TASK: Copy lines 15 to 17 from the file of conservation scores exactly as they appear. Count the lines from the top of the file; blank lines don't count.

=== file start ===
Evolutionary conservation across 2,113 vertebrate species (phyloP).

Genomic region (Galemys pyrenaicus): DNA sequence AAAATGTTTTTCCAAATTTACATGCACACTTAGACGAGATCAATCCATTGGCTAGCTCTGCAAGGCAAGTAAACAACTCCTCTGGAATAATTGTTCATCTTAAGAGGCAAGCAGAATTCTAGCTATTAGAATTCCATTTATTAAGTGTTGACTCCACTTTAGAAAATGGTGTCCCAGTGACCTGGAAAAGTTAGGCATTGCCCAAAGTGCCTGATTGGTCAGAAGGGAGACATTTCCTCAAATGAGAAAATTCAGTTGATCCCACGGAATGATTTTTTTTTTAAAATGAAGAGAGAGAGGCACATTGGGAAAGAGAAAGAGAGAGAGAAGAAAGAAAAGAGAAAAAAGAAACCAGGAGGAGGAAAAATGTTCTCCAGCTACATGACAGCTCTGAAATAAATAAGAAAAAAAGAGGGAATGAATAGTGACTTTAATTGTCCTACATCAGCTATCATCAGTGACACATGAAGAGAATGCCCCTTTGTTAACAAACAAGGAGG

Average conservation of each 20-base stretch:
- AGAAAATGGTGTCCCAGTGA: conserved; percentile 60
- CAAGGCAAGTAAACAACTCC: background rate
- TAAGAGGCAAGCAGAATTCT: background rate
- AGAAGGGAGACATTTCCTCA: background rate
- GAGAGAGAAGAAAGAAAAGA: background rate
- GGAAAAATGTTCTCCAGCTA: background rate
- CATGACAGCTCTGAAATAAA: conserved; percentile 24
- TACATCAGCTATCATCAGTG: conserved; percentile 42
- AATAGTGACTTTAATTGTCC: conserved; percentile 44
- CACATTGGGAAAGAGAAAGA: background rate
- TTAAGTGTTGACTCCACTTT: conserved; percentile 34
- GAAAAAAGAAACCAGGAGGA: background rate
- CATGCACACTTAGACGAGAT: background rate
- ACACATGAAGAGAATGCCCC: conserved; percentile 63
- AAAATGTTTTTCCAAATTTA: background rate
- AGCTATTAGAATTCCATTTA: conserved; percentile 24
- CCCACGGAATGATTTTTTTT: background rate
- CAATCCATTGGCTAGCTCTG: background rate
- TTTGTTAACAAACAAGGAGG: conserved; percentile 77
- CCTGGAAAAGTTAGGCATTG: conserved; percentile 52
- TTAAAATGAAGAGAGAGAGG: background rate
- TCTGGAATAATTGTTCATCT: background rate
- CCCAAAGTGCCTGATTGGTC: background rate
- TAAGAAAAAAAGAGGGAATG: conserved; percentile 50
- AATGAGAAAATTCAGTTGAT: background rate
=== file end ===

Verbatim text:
- GAAAAAAGAAACCAGGAGGA: background rate
- CATGCACACTTAGACGAGAT: background rate
- ACACATGAAGAGAATGCCCC: conserved; percentile 63